INDIANAPOLIS – Readers of Colts.com may submit questions during the week and have a chance to have them answered during the middle of each week. Here are responses to some of the questions received recently. We thank you for your interest in the Colts.
ANDY H. (from Bloomington, IN) What a great season, can't wait for next year. Big names in free agency are often a trap and lead to severe consequences cap-wise. Can you describe your impressions of what Ryan Grigson's approach to free agency will be, knowing that there are plenty of needs on the roster?
A: Ryan talked yesterday about being smart in the approach to building the team for the coming season. It is true the club has more cash available than it did last year when there was an estimated $35 million in dead money. He indicated that while he is overseeing things, the approach will be a group effort at times in making decisions and that any activity will have a keen eye on achievement. What Ryan was able to last year in finding players a little away from the spotlight was one reason the team was able to win. Players like A.Q. Shipley, Mike McGlynn, Deji Karim and Mario Harvey provided great backbone to the team, and they became more of household names when you watched the club perform. Players who are "game wreckers" as Ryan put it always will be under consideration, but what is important is how players fit into the program and how they produce after getting here. I think you will see activity, but smart activity. Splashes can be made, but some of the best moves are made in solidifying the back end of the roster. You saw how the club kept as many "pillar" players as possible last year. You saw how aggressive Ryan was on draft day when he moved up to get T.Y. Hilton. That trade paid huge dividends. The rookie class benefited from great coaching. Their mental makeup matched physical talent, and they were very productive. It will be fun to watch as the off-season unfolds. I'm sure you'll be tuned in.
ANDY H. (from Wickenburg, AZ) Would the Colts ever consider going with the "Blue Horseshoe" logo trimmed in white on the 50-yard line versus the white Colts helmet? I think it would be a classic simple look. Thanks, GO COLTS!
A: Not a bad idea, and it would not be a bad look either. I commend you on your taste. It's never wrong to go with the Horseshoe. I don't know of any plans for changing the look on the field, but you never know. We have had the current look since 1984, so there is history there. Thanks for the suggestion. It is a solid one, and it is great having your support.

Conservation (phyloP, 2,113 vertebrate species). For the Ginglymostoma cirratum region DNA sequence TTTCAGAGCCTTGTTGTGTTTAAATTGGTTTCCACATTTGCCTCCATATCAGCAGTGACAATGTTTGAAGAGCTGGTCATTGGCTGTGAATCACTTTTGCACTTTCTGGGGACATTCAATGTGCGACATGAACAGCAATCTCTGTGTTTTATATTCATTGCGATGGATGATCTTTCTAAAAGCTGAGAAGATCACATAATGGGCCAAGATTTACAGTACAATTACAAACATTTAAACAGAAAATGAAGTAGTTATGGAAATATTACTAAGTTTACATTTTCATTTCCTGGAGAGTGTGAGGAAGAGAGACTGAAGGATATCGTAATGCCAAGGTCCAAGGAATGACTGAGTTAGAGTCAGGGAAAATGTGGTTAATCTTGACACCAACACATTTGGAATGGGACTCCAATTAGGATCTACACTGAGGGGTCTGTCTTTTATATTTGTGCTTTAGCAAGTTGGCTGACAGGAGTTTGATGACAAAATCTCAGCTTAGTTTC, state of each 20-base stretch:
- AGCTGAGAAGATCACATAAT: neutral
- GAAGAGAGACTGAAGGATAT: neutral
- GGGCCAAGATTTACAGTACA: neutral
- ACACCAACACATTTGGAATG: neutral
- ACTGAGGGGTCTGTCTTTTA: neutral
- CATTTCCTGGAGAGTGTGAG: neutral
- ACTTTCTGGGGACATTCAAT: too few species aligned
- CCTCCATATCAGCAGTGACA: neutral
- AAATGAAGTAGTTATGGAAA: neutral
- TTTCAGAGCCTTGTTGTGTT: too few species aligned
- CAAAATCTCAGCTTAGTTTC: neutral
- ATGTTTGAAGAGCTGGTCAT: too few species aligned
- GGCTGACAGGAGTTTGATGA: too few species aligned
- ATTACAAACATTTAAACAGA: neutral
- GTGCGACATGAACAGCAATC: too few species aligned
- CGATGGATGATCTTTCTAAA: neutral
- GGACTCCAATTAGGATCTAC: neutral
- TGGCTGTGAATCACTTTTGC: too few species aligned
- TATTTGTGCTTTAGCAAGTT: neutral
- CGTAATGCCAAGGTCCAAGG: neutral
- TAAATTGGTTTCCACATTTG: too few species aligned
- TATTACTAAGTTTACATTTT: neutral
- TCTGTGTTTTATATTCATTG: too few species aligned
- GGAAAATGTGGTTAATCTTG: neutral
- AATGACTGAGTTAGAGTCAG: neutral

CHASON C. (from Tampa, FL) Do you think the 4-3 would be better since (Dwight) Freeney and (Robert) Mathis would be more comfortable and keep Pat Angerer at MLB?
A: This was the first year of the 3-4 for us. It was a change in scheme for a few different players and guys like Dwight, Robert and Pat had to learn new things. Pat also had to fight through a tough foot injury all season. Both Robert and Dwight had some health issues, too, but I would not look for any type of major changes to the defense. Chuck Pagano brought the system in, and it has great credibility in working in the league. We will benefit by the return of some players like Brandon McKinney who missed the 2012 season. I think you will see even greater growth and production next season, and bet you will like what you see. It sounds like you are fond of the guys you mentioned, and I know your suggestions came with thought.
ERIC M. (from South Bend, IN) Can NFL teams front-load contracts and take the majority of the salary cap hit in the first years, or does it have to be spread out in a specific way? This could be beneficial to us with extra cap space this off season.
A: The short answer is yes. You can do this by increasing the base salary amount in year one instead of giving large signing bonuses which prorate over the contract. You likely would have to guarantee a portion or all of the base salary to offset any amount that you would normally have been given in signing bonus. Obviously, this is something that would have to be negotiated and there may be some pros and cons from an agent's point of view (payout timing of a signing bonus versus base pay). Without getting too technical, there are also some pros and cons from the club perspective, and each signing would have to take some consideration on how it benefits the club. While it is true the Colts have more leeway this off-season than in the past, there still is a hard cap in place. A pool must be maintained to address injuries along the way. Planning for scenarios well beyond the surface is critical to a club's competitive health.